Testing Environment & Command-line Utility & Editor – OPW Experience with OpenStack Part 2

This is a follow up of the last post with more things I learned.

Testing Environment

It turned out the best option to testing out the OpenStack API is to install my own using DevStack. It’s understandable that cloud providers do not want to give general user too much power.

I end up install DevStack on a small Nectar instance, with the following specs:

Flavor:m1.small
RAM:4GB
VCPUs:1 VCPU
Disk:10GB

Everything went smoothly, although it says

stack.sh completed in 5035 seconds

I felt it took more than 2 hours.

Command-line Utility

Command-line tools can often save some time/effort doing repetitive tasks.

I was given a task which involves:

Identify which code samples here:

http://git.openstack.org/cgit/openstack/api-site/tree/api-ref/src/wadls/compute-api/src/api_samples

Do not have a corresponding WADL file here:

http://git.openstack.org/cgit/openstack/api-site/tree/api-ref/src/wadls/compute-api/src/ext

It doesn’t have to be done using script, “Ctrl + F” search in the browser can do the job, but I don’t like the sound of “manually” search the name of the file every time. So I prepared the following bash script, it doesn’t really save me much time (compare to the alternative), but certainly provides a reusable solution.

#!/bin/bash
BASE_PATH="/home/ubuntu/api-site/api-ref/src/wadls/compute-api/"
SAMPLE_PATH="/home/ubuntu/api-site/api-ref/src/wadls/compute-api/src/api_samples"
WADL_PATH="/home/ubuntu/api-site/api-ref/src/wadls/compute-api/src/ext"
SAMPLE_FILE="/tmp/sample.tmp"
WADL_FILE="/tmp/wadl.tmp"
TEMP_FILE="/tmp/missing_wadl.tmp"
BRANCH="latest"
JSON=".json"
XML=".xml"
WADL=".wadl"
cd $BASE_PATH
git checkout $BRANCH
git pull
ls $SAMPLE_PATH > $SAMPLE_FILE
ls $WADL_PATH > $WADL_FILE

# option -i means in place
sed -i "s/$JSON//g" "$SAMPLE_FILE"
sed -i "s/$XML//g" "$SAMPLE_FILE"
sed -i "s/$WADL//g" "$WADL_FILE"
uniq < $SAMPLE_FILE > $TEMP_FILE && mv $TEMP_FILE $SAMPLE_FILE

#select Case Insensitive, non matching lines from $SAMPLE_FILE
grep -i -v -f $WADL_FILE $SAMPLE_FILE
rm $WADL_FILE
rm $SAMPLE_FILE

It can be run as:

ubuntu@openstack:~$ sh missing_wadl.sh

Output:

Already on 'latest'
Already up-to-date.
addresses
address
all_extensions
extension
flavor-get-resp
flavors-list-resp
image-get-resp
image-metadata-get-resp
image-metadata-post-req
image-metadata-post-resp
image-metadata-put-req
image-metadata-put-resp
image-metadata-resp
image-meta-key-get
image-meta-key-put-req
image-meta-key-put-resp
images-details-get-resp
images-details-resp
images-list-get-resp
images-list-resp
limit-get-resp
NMN
os-assisted-volume-snapshots
os-availability-zone
os-baremetal-nodes
os-cell-capacities
os-cells
os-config-drive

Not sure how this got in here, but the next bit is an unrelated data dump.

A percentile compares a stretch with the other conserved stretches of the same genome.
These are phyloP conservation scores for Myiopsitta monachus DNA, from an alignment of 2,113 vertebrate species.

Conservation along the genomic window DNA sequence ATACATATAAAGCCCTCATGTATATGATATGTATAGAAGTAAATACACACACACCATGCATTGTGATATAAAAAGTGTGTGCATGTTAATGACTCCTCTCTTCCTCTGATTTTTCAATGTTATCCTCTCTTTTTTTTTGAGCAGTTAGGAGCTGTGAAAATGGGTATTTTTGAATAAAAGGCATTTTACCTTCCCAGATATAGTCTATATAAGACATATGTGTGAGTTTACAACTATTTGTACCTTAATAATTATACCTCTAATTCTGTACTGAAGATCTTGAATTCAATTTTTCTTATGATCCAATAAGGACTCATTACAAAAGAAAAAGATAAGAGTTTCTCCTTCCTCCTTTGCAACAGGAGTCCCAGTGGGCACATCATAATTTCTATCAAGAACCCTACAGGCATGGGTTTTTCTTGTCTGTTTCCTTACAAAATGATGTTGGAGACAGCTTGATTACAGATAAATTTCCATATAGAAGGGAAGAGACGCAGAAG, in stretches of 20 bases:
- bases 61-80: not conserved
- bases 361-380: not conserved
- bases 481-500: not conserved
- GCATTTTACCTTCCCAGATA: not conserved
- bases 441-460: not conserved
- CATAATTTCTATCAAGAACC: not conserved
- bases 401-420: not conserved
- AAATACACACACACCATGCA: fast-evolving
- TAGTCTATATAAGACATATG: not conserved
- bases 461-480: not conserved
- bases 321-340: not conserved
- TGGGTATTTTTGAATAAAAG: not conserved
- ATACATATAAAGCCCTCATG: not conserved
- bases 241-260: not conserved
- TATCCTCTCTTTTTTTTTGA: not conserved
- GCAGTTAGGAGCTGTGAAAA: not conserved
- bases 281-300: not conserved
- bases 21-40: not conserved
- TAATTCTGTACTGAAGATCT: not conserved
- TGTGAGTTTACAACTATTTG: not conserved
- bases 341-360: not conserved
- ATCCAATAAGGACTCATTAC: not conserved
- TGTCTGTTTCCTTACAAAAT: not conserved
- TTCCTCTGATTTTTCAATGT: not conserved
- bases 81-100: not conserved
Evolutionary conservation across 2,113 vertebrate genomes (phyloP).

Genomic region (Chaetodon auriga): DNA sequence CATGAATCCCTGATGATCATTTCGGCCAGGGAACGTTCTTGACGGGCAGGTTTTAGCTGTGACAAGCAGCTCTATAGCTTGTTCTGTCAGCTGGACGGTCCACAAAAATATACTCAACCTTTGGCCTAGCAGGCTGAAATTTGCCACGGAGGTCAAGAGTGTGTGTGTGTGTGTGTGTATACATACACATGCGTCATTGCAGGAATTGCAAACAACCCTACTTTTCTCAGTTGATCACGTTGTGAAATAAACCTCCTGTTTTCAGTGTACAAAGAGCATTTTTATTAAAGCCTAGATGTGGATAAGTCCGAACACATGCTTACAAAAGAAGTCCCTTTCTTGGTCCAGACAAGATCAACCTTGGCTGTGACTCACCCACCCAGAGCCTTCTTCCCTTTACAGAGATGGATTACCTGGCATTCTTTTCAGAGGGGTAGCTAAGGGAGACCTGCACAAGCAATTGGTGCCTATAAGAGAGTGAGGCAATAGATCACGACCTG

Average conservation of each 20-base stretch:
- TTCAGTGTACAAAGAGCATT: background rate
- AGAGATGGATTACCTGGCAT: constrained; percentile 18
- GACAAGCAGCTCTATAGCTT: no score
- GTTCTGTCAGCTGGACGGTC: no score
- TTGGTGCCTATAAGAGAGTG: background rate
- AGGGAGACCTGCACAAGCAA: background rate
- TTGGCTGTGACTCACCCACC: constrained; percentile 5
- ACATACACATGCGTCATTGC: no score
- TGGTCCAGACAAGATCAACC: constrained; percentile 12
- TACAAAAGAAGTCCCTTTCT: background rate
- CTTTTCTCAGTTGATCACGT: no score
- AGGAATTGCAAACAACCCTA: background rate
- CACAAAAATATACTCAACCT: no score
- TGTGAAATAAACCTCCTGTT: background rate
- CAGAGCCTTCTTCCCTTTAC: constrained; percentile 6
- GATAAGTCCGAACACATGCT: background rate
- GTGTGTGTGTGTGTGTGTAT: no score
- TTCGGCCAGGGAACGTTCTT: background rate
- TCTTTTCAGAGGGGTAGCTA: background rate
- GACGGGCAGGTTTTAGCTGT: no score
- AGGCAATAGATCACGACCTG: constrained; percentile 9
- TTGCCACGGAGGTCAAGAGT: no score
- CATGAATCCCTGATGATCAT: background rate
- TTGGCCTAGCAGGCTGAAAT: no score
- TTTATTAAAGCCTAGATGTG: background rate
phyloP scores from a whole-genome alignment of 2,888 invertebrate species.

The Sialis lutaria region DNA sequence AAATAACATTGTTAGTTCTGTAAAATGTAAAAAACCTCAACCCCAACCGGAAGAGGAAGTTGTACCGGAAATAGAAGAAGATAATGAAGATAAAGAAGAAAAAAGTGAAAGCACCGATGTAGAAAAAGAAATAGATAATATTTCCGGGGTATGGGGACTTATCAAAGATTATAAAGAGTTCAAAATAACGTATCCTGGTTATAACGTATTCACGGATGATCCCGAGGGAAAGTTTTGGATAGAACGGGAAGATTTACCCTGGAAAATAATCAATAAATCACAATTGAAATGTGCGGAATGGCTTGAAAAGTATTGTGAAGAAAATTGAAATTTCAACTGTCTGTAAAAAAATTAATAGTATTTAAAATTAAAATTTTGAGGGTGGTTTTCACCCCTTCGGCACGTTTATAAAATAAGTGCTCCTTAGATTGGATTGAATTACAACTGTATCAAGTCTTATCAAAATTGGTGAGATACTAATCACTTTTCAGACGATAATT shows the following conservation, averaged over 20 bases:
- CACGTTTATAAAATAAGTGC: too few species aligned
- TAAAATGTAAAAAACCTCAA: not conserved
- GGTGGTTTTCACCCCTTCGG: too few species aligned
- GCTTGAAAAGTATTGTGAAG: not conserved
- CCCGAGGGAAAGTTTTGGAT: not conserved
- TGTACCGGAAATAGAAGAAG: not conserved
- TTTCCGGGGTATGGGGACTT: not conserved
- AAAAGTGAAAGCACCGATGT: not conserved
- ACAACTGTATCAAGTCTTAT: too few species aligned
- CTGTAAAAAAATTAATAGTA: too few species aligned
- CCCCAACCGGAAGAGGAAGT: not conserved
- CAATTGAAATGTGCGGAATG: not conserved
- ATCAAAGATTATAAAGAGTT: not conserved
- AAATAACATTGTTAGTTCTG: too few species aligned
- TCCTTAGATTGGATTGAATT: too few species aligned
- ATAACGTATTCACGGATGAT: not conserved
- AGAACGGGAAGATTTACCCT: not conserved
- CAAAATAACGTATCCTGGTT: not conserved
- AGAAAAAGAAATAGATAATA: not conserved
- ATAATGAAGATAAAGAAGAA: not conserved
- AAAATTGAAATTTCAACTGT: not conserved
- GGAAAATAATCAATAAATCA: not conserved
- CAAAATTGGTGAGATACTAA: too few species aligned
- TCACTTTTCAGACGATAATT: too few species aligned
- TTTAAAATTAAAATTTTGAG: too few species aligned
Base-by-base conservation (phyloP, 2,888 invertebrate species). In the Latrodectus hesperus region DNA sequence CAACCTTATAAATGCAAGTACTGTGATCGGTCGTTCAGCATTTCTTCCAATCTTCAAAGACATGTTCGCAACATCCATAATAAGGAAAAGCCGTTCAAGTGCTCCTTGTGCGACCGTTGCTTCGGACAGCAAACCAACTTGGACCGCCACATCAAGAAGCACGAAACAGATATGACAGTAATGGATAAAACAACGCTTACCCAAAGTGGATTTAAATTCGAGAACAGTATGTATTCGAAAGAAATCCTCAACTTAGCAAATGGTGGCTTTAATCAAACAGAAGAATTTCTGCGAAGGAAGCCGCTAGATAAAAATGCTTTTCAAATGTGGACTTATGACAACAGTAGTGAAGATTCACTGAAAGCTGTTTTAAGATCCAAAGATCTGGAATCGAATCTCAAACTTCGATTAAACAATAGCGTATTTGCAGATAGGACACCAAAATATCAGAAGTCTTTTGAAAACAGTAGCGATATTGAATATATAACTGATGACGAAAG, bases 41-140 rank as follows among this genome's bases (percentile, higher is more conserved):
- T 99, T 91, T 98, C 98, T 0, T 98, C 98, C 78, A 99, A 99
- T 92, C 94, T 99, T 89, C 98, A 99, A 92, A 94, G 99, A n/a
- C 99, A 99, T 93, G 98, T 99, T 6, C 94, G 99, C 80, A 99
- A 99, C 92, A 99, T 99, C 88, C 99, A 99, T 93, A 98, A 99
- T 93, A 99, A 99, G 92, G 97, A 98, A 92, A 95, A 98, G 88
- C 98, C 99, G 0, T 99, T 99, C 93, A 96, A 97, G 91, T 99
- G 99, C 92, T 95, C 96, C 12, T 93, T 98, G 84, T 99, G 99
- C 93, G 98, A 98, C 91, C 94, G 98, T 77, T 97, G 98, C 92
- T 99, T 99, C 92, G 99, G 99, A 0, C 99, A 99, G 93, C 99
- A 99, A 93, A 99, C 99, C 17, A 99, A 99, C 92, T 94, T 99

OS-DCF
os-evacuate
os-extended-floating-ips
os-extended-quotas
os-extended-volumes
OS-EXT-SRV-ATTR
OS-EXT-STS
OS-EXT-VIF-NET
os-flavor-manage
os-flavor-swap
OS-FLV-EXT-DATA
os-fping
os-hide-server-addresses
os-multiple-create
os-quota-class-sets
OS-SCH-HNT
os-server-diagnostics
os-shelve
OS-SRV-USG
os-tenant-networks
os-user-data
os-user-quotas
public
server-action-changepassword
server-action-confirmresize
server-action-createimage
server-action-reboot
server-action-rebuild
server-action-rebuild-resp
server-action-rebuild
server-action-resize
server-action-revertresize
server-get-resp
server-ips-network-resp
server-ips-resp
server-metadata-all-req
server-metadata-all-resp
server-metadata-req
server-metadata-resp
server-post-req
server-post-resp
server-put-req2
server-put-req-ad
server-put-req
server-put-resp-ad
server-put-resp
servers-details-resp
servers-list-resp
versions-get-resp

Editor

I know on the wiki the recommended editor is Oxygen, but because of the extra trouble I have to go through to obtain the license (although Oxygen company sponsor OpenStack with some 6-month licenses, it’s still a pain to have to worry about the license every half a year) and not to mention that I have to learn different short cut key combinations and UI. I have decided to use the editors I used before, hence already installed.

Sublime is the overall winner.

About the license:

Sublime Text 2 may be downloaded and evaluated for free, however a license must be purchased for continued use. There is currently no enforced time limit for the evaluation.

The only problem I have encountered with the other editors (Context, Notepad++) is tab/white space. Their automatic indentation, the number of white spaces inserted when hit “tab” is just not right. Jenkins (the auto code testing & niceness checking system) shows a difference indentation to my editor, as it complains.

Well, there may be a way to configure the editors to add space as Jenkins expected, but I’m too lazy to find out, since all the above mentioned editors just happen to be already installed on one of the computer available to me.

Nono is another editor I’d like to mention, I only use it for small editing over the terminal on the remote server. I have heard about the powerful Vi, but the insertion mode & all the commands have to learn makes me nervous, guess there is not enough reason to force me into using it. Like I can still remember there was a course I took teaching you Agda, the only editor support it is Emacs (at that time at least).